Category Archives: Island of Dr. Moreau

Updates

Season auditions
We just had our general auditions for the year and – dang!  There is so much sparkly talent in this city. And it just kills me how many people totally rock and we don’t have a darn thing in this particular season that fits them.  Makes me want to do more plays. Except that would probably kill us. But we had our directors and writers and composers from our various shows in 09-10 there to see (the three days of) auditions and we were wowed by the people who auditioned.

More states and fresh blood in Busman!
Okay, Erica says it’s too early to post another map but I must report that we’re up to 22 states! We’ve added South Dakota and Connecticut and Rhode Island!   We’ve got 5 weeks to go so I’m hoping we add to the tally!  We’re welcoming some new folks into the cast for the extension.   Jon Stutzman, Chris Hainsworth and Jean Vanier will be joining us and we’re excited to have ’em.  Jean is a newcomer to Lifeline.  Jon was in Rikki Tikki Tavi and The Island of Dr. Moreau.  Chris was in Talking It Over and will be in Treasure Island this fall.

Our very first Property Condition Assessment
Constructed as a ComEd substation in 1933, Lifeline is built like a bomb shelter. (Our city building inspector recommends we all meet here in case of disaster.) But it’s also freakin’ old. We’re getting an expert guy over here next week to go over our building with a fine tooth comb. His report will tell us of “existing deficiencies, deferred maintenance, repair cost estimates and a reserve table of the expected useful life of building components.” I expect it to be sobering. But at least we’ll know. And it’s better to know….isn’t it?

Dorothy Milne
Artistic Director

To build a flying machine…

WE SPIN
WE TWIRL
WE SAIL
WE SWIRL
WE PLUNGE
WE DROP
ASCEND
AND STOP

Our first rehearsals began officially a week ago and already we’re tackling some of the most challenging aspects of the script.  Working with Rob (ensemble member, Robert Kauzlaric) as adapter on a few projects now I know to expect heightened language and an infectious joy for theatricality.  Also inherent in a “Kauzlaric” is bold physical imagery.  His challenge to the director includes vivid descriptions of the seemingly impossible – from The Island of Dr Moreau “The compound collapses as fire sweeps over it” is a good example.

His adaptation of Flight of the Dodo, a book with probably no more than 100 words in it to begin with, involves over thirty minutes of four flightless birds flying through the sky in a hot air balloon. The above quote from the song “Fol-de-rol-ery & Daring-do” describes a flying contest between our heroes and their rivals, The Geese.  Right, I’ve got 30 or so square feet to stage a flying contest between a hot air balloon full of actors and a flock of geese?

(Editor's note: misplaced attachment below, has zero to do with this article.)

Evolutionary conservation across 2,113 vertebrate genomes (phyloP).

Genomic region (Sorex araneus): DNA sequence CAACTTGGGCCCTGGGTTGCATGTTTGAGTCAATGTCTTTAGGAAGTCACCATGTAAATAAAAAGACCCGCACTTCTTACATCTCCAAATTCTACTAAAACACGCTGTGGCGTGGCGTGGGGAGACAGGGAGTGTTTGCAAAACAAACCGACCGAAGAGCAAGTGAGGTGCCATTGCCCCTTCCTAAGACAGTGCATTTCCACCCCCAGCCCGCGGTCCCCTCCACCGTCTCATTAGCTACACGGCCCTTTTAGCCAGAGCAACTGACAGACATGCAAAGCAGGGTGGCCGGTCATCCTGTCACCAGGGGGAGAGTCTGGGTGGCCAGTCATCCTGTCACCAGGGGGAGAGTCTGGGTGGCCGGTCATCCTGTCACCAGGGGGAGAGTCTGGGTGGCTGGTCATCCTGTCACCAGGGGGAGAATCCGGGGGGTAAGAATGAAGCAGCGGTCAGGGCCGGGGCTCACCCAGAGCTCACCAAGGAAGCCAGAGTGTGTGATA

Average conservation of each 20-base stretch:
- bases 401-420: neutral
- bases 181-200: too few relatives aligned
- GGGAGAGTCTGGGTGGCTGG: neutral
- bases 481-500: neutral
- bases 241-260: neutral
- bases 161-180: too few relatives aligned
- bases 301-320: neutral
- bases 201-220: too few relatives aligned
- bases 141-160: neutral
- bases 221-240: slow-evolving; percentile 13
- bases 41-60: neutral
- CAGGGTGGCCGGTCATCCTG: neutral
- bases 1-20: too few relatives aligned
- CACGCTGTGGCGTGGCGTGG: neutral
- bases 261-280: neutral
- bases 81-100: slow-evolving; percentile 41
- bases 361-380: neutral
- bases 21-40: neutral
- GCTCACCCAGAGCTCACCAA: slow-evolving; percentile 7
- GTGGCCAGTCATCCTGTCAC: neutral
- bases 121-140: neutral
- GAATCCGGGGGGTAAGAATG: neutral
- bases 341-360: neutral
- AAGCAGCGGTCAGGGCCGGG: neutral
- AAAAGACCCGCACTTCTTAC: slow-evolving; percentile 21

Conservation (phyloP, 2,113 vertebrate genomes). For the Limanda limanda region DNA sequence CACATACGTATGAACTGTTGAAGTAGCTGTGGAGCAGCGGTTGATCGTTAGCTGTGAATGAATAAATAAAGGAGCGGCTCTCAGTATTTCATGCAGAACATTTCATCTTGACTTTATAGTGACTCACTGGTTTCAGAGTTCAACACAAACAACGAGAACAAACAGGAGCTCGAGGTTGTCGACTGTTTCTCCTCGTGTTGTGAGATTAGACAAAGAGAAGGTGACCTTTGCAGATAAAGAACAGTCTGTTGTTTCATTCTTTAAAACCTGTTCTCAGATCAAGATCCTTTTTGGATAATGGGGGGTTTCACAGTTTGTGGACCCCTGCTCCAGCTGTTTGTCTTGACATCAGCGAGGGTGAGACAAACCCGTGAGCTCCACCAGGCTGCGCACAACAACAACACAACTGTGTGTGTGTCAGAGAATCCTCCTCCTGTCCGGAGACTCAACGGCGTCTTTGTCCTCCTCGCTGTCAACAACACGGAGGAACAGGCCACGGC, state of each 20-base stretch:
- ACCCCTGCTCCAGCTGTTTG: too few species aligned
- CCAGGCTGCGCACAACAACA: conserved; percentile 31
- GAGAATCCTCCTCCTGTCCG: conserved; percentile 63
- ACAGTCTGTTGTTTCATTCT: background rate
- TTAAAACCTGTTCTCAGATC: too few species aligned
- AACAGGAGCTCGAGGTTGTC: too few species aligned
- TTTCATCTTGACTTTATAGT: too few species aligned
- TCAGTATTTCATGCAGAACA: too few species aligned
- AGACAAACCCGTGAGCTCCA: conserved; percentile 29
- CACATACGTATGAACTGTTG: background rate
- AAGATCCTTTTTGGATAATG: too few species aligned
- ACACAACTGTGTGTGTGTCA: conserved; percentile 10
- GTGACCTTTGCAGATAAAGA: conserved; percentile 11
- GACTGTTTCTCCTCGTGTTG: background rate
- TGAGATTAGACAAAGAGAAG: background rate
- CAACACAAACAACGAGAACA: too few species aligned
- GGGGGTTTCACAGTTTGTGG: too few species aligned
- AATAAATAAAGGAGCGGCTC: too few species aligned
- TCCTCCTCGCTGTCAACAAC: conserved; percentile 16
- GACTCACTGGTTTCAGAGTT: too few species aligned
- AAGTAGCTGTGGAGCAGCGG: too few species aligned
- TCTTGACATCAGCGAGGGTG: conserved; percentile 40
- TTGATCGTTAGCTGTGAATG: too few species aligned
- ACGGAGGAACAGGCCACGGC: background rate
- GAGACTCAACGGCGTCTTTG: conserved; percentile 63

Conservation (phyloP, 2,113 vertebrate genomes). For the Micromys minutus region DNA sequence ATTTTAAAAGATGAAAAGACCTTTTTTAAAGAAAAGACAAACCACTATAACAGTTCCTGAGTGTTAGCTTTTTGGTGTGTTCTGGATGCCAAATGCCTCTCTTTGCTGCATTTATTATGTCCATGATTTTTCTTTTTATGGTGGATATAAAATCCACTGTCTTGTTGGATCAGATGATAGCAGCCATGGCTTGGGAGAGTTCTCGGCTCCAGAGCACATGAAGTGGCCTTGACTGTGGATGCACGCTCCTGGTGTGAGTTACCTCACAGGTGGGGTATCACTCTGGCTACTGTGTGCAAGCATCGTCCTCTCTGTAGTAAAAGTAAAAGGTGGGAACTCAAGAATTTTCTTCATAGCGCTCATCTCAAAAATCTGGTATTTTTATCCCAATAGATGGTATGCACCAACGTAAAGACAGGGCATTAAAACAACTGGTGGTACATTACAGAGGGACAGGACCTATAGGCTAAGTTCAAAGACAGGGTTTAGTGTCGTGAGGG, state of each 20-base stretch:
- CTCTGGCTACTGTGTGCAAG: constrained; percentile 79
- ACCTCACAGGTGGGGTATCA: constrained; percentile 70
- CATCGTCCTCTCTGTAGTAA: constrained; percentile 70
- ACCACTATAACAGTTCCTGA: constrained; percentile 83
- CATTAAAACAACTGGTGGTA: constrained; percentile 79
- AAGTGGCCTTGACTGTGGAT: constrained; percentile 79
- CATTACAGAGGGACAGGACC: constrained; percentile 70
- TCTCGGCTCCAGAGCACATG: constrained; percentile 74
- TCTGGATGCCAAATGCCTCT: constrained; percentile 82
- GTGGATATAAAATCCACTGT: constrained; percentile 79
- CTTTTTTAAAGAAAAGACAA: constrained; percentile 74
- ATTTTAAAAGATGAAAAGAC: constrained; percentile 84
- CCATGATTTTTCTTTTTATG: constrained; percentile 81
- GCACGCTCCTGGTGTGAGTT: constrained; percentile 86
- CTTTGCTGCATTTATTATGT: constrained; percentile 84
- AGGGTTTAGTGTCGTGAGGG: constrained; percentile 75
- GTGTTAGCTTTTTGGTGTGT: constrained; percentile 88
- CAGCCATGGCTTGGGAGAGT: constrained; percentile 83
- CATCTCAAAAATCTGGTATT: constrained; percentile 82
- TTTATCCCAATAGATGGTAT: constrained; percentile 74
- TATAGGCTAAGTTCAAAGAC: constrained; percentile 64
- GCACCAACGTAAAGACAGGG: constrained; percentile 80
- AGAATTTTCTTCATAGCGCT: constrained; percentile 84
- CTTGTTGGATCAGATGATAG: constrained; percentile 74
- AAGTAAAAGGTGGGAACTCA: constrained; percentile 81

As a director, this gets me really excited – how do I inspire designers and actors to help me solve this physical riddle on Lifeline’s famed postage-stamp-sized arena?  Even better, how do we solve this conundrum with respect for both the script AND the audience?  Directing and acting for children requires, one could argue, a special kind of integrity.  In my experience, an adult audience has a natural patience that meets you half way in creating the suspension of disbelief necessary when creating a representational theatrical answer.  For children, if you don’t believe in the construct, if you don’t commit to it 110%, they will see through your shallow “trick” and get bored – fast.

So I did some thinking on ways to fly without leaving the ground.  I looked at puppetry techniques from kabuki and bunraku traditions.  I watched with great envy the viral YouTube video of “Matrix Ping Pong” and did some thinking about forced perspective changes – different sized puppets? A flying machine that has an organic range of movement?  Can we make the floor the sky and the ceiling the ground?  I brought all these questions and inspirations to my design team. Our first and most important job – design the Dodo.

At our first production meeting I suggested that the basket of the Dodo be soft sided, built like an inverted hoop skirt, the birds standing the middle, holding onto the rim, able to tip the top to and fro to indicate movement and allowing for them to travel “Flintstones – style” from one end of the stage to other.  Scenic designer Chelsea Warren ran with this idea.  With practical assistance from Lifeline’s new technical director Ian Zywica, Chelsea created a structure sturdy enough to hold four actors and move with ease around the stage floor while supporting a five foot diameter red weather balloon and integrating the pliable basket idea I had requested.

I am thrilled with the movement of our Dodo – rehearsals are proving that a tremendous range of possibilities are available to us.

Now… how will I stage the singing Penguin Poo? Hmmm….

Paul Holmquist